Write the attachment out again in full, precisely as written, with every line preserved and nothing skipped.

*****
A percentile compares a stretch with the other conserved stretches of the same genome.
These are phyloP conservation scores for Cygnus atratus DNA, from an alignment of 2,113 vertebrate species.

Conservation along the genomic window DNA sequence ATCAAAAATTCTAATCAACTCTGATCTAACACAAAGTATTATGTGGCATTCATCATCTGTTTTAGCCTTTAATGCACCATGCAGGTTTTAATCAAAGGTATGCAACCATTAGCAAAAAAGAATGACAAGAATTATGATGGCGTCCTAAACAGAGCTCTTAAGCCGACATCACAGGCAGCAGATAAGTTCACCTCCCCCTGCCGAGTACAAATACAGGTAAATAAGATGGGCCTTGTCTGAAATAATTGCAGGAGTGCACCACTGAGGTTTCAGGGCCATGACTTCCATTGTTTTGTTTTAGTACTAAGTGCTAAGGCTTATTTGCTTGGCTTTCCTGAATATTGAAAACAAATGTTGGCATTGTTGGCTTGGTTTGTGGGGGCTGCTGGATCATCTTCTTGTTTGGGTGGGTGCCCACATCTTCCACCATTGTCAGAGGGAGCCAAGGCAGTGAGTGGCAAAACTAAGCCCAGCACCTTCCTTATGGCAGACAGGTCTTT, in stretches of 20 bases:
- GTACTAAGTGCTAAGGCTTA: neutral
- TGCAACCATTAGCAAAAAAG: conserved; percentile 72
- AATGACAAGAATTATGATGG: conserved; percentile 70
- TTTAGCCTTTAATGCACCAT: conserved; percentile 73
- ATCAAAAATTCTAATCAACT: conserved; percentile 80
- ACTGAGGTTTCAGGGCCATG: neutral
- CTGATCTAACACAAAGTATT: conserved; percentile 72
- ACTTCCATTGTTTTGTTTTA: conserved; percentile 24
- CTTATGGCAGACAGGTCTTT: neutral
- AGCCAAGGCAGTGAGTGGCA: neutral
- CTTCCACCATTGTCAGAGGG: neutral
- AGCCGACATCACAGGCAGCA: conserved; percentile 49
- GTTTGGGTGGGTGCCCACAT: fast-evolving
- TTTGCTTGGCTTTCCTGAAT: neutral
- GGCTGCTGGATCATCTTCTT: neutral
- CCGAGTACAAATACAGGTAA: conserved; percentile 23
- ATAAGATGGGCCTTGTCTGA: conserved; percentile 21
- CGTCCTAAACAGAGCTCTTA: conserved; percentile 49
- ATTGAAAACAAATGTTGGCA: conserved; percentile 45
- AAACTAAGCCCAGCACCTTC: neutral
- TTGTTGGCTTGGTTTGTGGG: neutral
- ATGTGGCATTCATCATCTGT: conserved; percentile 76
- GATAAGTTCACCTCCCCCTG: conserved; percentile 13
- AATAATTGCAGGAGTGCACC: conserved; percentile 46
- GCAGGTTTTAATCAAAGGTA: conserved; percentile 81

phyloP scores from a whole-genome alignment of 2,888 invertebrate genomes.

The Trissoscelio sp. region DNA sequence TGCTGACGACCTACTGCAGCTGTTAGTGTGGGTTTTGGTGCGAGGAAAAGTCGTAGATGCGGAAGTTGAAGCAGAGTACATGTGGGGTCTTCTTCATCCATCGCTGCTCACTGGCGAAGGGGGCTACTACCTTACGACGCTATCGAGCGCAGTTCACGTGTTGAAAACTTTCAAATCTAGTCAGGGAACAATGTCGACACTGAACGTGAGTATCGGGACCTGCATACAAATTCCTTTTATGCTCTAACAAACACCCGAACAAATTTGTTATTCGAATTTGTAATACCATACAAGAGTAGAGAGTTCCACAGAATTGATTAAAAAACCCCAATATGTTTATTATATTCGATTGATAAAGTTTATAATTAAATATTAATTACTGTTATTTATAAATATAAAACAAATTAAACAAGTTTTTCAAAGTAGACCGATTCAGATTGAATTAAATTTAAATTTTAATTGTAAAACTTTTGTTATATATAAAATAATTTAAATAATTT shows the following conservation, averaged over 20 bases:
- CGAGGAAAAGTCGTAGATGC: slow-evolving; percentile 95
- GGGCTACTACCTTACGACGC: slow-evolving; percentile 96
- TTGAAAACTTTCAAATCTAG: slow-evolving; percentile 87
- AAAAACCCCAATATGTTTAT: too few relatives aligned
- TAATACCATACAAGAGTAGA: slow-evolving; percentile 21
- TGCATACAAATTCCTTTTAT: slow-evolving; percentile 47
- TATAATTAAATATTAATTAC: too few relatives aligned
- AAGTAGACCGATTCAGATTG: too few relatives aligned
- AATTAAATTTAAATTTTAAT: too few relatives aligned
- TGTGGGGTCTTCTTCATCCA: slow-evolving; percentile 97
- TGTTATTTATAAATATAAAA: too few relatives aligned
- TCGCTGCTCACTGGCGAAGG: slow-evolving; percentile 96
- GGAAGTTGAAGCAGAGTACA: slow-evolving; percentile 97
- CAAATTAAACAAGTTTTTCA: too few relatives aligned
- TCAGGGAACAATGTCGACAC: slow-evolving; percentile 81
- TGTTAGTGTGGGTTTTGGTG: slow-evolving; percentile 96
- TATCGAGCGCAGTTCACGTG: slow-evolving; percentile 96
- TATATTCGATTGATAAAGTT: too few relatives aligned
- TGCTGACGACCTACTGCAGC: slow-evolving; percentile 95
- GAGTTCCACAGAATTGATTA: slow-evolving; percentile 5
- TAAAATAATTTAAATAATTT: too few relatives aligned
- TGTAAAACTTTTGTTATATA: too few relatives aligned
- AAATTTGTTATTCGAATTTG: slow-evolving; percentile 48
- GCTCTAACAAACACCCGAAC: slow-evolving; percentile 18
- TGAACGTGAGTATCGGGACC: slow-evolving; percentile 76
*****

A percentile compares a stretch with the other conserved stretches of the same genome.
These are phyloP conservation scores for Cygnus atratus DNA, from an alignment of 2,113 vertebrate species.

Conservation along the genomic window DNA sequence ATCAAAAATTCTAATCAACTCTGATCTAACACAAAGTATTATGTGGCATTCATCATCTGTTTTAGCCTTTAATGCACCATGCAGGTTTTAATCAAAGGTATGCAACCATTAGCAAAAAAGAATGACAAGAATTATGATGGCGTCCTAAACAGAGCTCTTAAGCCGACATCACAGGCAGCAGATAAGTTCACCTCCCCCTGCCGAGTACAAATACAGGTAAATAAGATGGGCCTTGTCTGAAATAATTGCAGGAGTGCACCACTGAGGTTTCAGGGCCATGACTTCCATTGTTTTGTTTTAGTACTAAGTGCTAAGGCTTATTTGCTTGGCTTTCCTGAATATTGAAAACAAATGTTGGCATTGTTGGCTTGGTTTGTGGGGGCTGCTGGATCATCTTCTTGTTTGGGTGGGTGCCCACATCTTCCACCATTGTCAGAGGGAGCCAAGGCAGTGAGTGGCAAAACTAAGCCCAGCACCTTCCTTATGGCAGACAGGTCTTT, in stretches of 20 bases:
- GTACTAAGTGCTAAGGCTTA: neutral
- TGCAACCATTAGCAAAAAAG: conserved; percentile 72
- AATGACAAGAATTATGATGG: conserved; percentile 70
- TTTAGCCTTTAATGCACCAT: conserved; percentile 73
- ATCAAAAATTCTAATCAACT: conserved; percentile 80
- ACTGAGGTTTCAGGGCCATG: neutral
- CTGATCTAACACAAAGTATT: conserved; percentile 72
- ACTTCCATTGTTTTGTTTTA: conserved; percentile 24
- CTTATGGCAGACAGGTCTTT: neutral
- AGCCAAGGCAGTGAGTGGCA: neutral
- CTTCCACCATTGTCAGAGGG: neutral
- AGCCGACATCACAGGCAGCA: conserved; percentile 49
- GTTTGGGTGGGTGCCCACAT: fast-evolving
- TTTGCTTGGCTTTCCTGAAT: neutral
- GGCTGCTGGATCATCTTCTT: neutral
- CCGAGTACAAATACAGGTAA: conserved; percentile 23
- ATAAGATGGGCCTTGTCTGA: conserved; percentile 21
- CGTCCTAAACAGAGCTCTTA: conserved; percentile 49
- ATTGAAAACAAATGTTGGCA: conserved; percentile 45
- AAACTAAGCCCAGCACCTTC: neutral
- TTGTTGGCTTGGTTTGTGGG: neutral
- ATGTGGCATTCATCATCTGT: conserved; percentile 76
- GATAAGTTCACCTCCCCCTG: conserved; percentile 13
- AATAATTGCAGGAGTGCACC: conserved; percentile 46
- GCAGGTTTTAATCAAAGGTA: conserved; percentile 81

phyloP scores from a whole-genome alignment of 2,888 invertebrate genomes.

The Trissoscelio sp. region DNA sequence TGCTGACGACCTACTGCAGCTGTTAGTGTGGGTTTTGGTGCGAGGAAAAGTCGTAGATGCGGAAGTTGAAGCAGAGTACATGTGGGGTCTTCTTCATCCATCGCTGCTCACTGGCGAAGGGGGCTACTACCTTACGACGCTATCGAGCGCAGTTCACGTGTTGAAAACTTTCAAATCTAGTCAGGGAACAATGTCGACACTGAACGTGAGTATCGGGACCTGCATACAAATTCCTTTTATGCTCTAACAAACACCCGAACAAATTTGTTATTCGAATTTGTAATACCATACAAGAGTAGAGAGTTCCACAGAATTGATTAAAAAACCCCAATATGTTTATTATATTCGATTGATAAAGTTTATAATTAAATATTAATTACTGTTATTTATAAATATAAAACAAATTAAACAAGTTTTTCAAAGTAGACCGATTCAGATTGAATTAAATTTAAATTTTAATTGTAAAACTTTTGTTATATATAAAATAATTTAAATAATTT shows the following conservation, averaged over 20 bases:
- CGAGGAAAAGTCGTAGATGC: slow-evolving; percentile 95
- GGGCTACTACCTTACGACGC: slow-evolving; percentile 96
- TTGAAAACTTTCAAATCTAG: slow-evolving; percentile 87
- AAAAACCCCAATATGTTTAT: too few relatives aligned
- TAATACCATACAAGAGTAGA: slow-evolving; percentile 21
- TGCATACAAATTCCTTTTAT: slow-evolving; percentile 47
- TATAATTAAATATTAATTAC: too few relatives aligned
- AAGTAGACCGATTCAGATTG: too few relatives aligned
- AATTAAATTTAAATTTTAAT: too few relatives aligned
- TGTGGGGTCTTCTTCATCCA: slow-evolving; percentile 97
- TGTTATTTATAAATATAAAA: too few relatives aligned
- TCGCTGCTCACTGGCGAAGG: slow-evolving; percentile 96
- GGAAGTTGAAGCAGAGTACA: slow-evolving; percentile 97
- CAAATTAAACAAGTTTTTCA: too few relatives aligned
- TCAGGGAACAATGTCGACAC: slow-evolving; percentile 81
- TGTTAGTGTGGGTTTTGGTG: slow-evolving; percentile 96
- TATCGAGCGCAGTTCACGTG: slow-evolving; percentile 96
- TATATTCGATTGATAAAGTT: too few relatives aligned
- TGCTGACGACCTACTGCAGC: slow-evolving; percentile 95
- GAGTTCCACAGAATTGATTA: slow-evolving; percentile 5
- TAAAATAATTTAAATAATTT: too few relatives aligned
- TGTAAAACTTTTGTTATATA: too few relatives aligned
- AAATTTGTTATTCGAATTTG: slow-evolving; percentile 48
- GCTCTAACAAACACCCGAAC: slow-evolving; percentile 18
- TGAACGTGAGTATCGGGACC: slow-evolving; percentile 76